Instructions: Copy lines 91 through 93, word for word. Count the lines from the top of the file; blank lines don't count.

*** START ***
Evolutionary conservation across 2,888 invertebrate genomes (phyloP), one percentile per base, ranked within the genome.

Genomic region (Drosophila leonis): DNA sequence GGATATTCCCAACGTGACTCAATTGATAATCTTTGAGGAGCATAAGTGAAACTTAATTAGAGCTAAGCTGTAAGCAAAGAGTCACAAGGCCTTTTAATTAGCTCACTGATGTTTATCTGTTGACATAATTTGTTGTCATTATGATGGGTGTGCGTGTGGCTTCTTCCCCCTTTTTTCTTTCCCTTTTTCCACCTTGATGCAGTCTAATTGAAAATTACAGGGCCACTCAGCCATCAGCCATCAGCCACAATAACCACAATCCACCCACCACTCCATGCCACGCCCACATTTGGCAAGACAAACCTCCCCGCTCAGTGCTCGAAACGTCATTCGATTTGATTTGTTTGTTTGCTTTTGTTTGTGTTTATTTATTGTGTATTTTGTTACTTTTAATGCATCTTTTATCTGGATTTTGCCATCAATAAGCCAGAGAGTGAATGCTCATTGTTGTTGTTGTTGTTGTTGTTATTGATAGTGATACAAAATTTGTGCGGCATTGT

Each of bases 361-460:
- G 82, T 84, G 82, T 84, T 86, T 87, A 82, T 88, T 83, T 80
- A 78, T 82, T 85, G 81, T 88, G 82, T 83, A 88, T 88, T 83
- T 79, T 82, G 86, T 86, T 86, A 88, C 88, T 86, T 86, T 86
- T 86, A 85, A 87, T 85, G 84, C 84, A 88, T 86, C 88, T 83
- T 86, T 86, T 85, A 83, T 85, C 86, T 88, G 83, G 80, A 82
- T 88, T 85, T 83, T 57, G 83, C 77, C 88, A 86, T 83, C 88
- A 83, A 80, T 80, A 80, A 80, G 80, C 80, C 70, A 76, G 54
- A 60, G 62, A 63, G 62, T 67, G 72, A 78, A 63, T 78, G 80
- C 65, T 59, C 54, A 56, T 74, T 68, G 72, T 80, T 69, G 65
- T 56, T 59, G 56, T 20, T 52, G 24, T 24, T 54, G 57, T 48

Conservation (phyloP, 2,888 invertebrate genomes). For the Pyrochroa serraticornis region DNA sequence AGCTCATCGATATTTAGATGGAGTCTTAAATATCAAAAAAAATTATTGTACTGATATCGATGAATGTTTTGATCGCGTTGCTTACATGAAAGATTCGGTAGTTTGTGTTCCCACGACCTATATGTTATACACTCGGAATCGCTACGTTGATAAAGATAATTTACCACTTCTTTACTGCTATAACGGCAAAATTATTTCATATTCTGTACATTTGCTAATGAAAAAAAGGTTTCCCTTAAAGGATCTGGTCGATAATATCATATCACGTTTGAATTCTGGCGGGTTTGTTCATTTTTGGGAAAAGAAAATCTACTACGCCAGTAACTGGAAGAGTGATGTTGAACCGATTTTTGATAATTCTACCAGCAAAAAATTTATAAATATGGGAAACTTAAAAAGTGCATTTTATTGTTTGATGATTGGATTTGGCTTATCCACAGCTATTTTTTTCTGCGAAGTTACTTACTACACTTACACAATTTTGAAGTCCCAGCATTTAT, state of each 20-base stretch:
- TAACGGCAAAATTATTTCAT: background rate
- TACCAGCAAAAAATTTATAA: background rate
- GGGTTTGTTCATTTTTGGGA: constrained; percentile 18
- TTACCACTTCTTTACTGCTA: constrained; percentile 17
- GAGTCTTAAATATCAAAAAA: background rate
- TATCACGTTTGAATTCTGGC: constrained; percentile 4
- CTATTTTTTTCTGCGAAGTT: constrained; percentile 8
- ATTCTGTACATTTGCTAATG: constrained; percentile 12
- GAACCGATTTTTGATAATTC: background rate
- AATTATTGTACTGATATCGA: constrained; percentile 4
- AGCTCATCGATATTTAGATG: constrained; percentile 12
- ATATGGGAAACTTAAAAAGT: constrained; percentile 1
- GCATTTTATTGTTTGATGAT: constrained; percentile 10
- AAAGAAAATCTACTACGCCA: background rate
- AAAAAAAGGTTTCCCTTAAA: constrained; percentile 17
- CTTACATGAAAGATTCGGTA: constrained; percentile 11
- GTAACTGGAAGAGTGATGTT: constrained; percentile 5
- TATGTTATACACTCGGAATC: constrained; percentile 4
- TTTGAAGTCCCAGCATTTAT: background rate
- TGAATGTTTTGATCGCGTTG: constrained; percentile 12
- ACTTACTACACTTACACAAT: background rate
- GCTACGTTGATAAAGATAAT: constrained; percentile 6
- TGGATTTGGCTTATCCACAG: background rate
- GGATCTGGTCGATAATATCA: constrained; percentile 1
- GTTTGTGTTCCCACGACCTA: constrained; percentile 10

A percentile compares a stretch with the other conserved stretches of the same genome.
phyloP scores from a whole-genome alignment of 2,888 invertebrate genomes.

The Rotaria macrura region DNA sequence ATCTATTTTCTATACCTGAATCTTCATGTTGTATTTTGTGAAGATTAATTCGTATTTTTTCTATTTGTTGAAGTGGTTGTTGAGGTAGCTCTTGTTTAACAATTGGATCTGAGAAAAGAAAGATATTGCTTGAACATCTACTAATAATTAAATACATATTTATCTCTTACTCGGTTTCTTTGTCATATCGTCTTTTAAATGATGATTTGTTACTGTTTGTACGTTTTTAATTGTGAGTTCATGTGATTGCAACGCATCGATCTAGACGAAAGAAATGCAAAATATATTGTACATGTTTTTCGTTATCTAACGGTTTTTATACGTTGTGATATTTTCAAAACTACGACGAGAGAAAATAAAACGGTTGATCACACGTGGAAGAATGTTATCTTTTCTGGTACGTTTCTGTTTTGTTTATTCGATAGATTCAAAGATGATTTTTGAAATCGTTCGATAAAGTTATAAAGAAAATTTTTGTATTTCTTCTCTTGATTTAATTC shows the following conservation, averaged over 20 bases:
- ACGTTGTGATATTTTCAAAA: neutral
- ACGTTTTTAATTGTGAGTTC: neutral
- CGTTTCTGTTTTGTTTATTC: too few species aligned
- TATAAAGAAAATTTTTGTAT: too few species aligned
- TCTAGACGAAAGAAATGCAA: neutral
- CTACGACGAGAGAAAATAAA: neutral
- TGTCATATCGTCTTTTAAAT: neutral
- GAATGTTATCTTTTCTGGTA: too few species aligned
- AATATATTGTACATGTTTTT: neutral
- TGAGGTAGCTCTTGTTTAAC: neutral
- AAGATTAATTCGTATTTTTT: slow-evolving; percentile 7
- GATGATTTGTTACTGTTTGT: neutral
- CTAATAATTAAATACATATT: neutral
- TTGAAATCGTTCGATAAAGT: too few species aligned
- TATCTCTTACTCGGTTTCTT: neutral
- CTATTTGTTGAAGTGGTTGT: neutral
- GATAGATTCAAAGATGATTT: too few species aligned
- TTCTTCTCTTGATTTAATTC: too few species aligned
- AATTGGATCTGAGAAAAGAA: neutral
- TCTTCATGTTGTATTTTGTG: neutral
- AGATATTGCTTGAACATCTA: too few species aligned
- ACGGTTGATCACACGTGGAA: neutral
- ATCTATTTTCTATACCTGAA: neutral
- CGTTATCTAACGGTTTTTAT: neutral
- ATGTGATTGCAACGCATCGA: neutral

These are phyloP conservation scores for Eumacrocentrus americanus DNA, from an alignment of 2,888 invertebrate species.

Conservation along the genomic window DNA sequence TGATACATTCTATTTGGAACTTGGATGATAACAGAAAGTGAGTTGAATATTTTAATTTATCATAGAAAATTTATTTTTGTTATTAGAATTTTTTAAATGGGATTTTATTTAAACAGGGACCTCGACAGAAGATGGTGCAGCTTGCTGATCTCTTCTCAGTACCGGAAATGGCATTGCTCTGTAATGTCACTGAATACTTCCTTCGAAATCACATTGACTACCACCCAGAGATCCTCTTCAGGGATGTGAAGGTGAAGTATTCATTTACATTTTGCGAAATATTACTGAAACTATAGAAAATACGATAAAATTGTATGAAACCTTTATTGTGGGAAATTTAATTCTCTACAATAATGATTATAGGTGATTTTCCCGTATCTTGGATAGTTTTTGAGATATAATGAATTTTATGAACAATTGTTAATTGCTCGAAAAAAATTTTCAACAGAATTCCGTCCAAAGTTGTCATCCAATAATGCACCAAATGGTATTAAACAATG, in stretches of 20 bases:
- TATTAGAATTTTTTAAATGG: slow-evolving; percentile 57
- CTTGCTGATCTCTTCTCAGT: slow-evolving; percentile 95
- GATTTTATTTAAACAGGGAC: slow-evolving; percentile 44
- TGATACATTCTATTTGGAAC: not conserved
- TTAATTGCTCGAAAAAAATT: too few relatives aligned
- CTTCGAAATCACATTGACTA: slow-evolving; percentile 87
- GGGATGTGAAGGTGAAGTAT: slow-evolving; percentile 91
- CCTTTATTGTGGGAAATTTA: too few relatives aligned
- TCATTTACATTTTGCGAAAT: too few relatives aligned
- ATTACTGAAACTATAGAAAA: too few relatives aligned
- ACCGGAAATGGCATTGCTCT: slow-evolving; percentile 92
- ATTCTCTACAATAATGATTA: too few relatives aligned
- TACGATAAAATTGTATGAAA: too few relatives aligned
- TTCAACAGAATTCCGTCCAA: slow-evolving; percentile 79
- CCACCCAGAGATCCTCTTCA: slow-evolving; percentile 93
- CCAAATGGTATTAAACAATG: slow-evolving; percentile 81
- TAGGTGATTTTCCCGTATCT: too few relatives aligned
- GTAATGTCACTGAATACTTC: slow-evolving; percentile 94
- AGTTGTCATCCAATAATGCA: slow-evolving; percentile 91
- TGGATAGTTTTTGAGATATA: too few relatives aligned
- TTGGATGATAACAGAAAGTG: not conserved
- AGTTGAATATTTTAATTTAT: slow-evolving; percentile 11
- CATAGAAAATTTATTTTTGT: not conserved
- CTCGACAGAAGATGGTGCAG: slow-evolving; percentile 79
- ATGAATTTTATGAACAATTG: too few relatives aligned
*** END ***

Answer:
- AGTTGAATATTTTAATTTAT: slow-evolving; percentile 11
- CATAGAAAATTTATTTTTGT: not conserved
- CTCGACAGAAGATGGTGCAG: slow-evolving; percentile 79